Why I built it: Make Resume


Long ago, when I was just getting started in my career, I realised I needed a means to distinguish myself from the other recent graduates and show off my abilities before I even got to the interview stage.

To do this, I set out to create a resume that would stand out from the crowd by departing from the default Microsoft Word format. Initially, I used Photoshop to accomplish this, but it was really unpleasant and had alignment problems. The resume had a decent appearance, but when it was exported as a PDF, it wasn't very compatible and became a large file that required several compression steps.

I started playing around with Vue.js at this time, which I would go on to use for most of my ongoing career. While experiencing the joy of component based development which I had briefly touched on with Angular 1.x I realised that I could create a much better resume using the browsers ability to print a webpage to a PDF.

Initial implementations of this concept were rather ugly, with formatting that varied greatly based on the page's content. Before choosing a hand-rolled technique that would determine page breaks on print and provide padding as best it could, I would research options like PDF.js while striving to improve upon the current pitfalls.

After a tonne of testing and debugging, I finally had the first iteration of MakeResu.me! This was simply a repository where you would enter a few configuration options before starting a webserver to print the displayed page.

Make Resume - Mk 1

I have no idea why I was such a fan of this red color at the time.

Building the resume service

I realised I could productise this once I had a repository that could generate a resume from a configuration by creating a web service that would automatically complete the configuration and generate the resume, removing any friction that would result from having to do it manually.

At the time, I was also straying from my usual DigitalOcean/AWS architecture and experimenting more with CI/CD and PaaS providers like Heroku. I chose to build and launch my service on Heroku with Travis as the deployment tool in order to learn more about the aforementioned service providers.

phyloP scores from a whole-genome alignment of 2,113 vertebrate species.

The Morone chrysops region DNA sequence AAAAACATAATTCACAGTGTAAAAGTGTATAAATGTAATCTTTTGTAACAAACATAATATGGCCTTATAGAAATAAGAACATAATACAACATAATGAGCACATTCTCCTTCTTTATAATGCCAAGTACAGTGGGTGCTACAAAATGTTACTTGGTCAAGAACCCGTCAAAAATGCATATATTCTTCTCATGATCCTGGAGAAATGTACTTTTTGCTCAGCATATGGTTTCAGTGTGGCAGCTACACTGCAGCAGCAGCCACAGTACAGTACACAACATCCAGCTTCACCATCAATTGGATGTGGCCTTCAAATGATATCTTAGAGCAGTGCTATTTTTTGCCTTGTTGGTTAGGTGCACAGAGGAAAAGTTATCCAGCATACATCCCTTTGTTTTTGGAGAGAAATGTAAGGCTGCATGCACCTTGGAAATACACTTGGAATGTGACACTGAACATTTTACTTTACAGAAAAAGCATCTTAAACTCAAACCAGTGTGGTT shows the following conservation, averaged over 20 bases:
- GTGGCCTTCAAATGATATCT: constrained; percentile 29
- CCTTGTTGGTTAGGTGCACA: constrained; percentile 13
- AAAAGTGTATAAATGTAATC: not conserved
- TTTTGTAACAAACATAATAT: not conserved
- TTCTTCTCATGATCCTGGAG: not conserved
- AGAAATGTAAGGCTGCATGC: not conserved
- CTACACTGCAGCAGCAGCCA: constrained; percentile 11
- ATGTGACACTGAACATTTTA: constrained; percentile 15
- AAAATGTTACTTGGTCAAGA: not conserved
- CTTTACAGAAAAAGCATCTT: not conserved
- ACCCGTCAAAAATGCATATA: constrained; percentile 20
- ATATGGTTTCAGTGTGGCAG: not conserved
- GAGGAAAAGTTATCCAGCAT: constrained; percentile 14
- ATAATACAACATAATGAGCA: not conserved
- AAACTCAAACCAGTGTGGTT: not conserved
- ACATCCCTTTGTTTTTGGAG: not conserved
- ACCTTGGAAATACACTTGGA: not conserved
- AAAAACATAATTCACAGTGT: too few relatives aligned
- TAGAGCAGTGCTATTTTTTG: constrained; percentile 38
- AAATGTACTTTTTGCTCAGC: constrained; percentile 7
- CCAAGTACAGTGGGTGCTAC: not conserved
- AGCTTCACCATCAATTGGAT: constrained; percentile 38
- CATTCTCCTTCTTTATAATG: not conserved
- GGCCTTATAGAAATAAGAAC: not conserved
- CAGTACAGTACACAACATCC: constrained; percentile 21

In retrospect, this first iteration of the service was a mess because I didn't know about monorepos and instead had three separate repositories for the UI, Backend, and Resume Template.

This was obviously a bad idea as it required some creative use of Travis and Github with a commit to a sub-repository creating a commit in the parent repository. This meant each repository needed to be aware of the others and trigger the appropriate builds on push to any of the above.

The intial build service

The pain that is printing webpages

When we print a webpage, the browser will make an effort to format the page as best as it can by moving text and other elements to other pages where they no longer fit while keeping page margins in mind.

For our resume, we wanted to handle most of the formatting and reflowing ourselves rather than making the browser work hard.

In order to achieve this, I first included a massive amount of CSS that would try to prevent page breaks along with some javascript that would run anytime a print command was made to check to see if an item was in a cut off point and then add padding to it as necessary.

To put things in perspective, Chrome will reformat a page to fit a 96ppi A4 page. An A4 page will be 794 pixels wide and 1123 pixels tall at 96ppi; I say approximately because the exact dimensions may vary slightly depending on the user's device pixel ratio.

Because of these inconsistencies, I can't rely on the user's device to generate a suitable PDF because it may differ from device to device. In addition, other browsers have various Webpage-to-PDF mechanisms that each have their own oddities.

To combat this the service would use Puppeteer to orchestrate a headless chromium instance to capture a PDF of the resume webpage.